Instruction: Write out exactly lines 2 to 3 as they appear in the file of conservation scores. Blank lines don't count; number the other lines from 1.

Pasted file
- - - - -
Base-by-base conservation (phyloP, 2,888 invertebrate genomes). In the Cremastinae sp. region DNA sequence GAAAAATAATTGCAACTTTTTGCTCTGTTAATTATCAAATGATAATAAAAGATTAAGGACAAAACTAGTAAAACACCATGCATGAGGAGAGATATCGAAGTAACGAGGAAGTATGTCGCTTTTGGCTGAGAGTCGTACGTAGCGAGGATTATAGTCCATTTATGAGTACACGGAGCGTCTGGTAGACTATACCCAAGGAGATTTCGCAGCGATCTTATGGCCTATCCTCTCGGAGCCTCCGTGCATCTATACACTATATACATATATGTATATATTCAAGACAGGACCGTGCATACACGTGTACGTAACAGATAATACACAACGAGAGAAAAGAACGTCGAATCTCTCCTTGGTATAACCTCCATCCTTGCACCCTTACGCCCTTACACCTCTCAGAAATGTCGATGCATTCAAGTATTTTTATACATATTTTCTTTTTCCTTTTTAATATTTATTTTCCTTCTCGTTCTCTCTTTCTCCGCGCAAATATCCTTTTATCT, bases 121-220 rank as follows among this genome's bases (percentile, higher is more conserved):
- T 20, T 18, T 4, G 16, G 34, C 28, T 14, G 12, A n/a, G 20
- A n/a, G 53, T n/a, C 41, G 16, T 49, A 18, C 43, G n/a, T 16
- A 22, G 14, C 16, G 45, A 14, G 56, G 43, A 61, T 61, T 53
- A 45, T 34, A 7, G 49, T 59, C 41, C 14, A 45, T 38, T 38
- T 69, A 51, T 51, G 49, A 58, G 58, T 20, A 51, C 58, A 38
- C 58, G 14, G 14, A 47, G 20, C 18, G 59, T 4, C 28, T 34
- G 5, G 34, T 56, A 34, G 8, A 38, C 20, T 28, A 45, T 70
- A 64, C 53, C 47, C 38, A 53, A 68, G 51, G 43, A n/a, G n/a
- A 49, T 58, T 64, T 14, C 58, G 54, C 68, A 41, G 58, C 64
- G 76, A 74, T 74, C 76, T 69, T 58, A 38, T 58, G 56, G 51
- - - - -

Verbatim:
- T 20, T 18, T 4, G 16, G 34, C 28, T 14, G 12, A n/a, G 20
- A n/a, G 53, T n/a, C 41, G 16, T 49, A 18, C 43, G n/a, T 16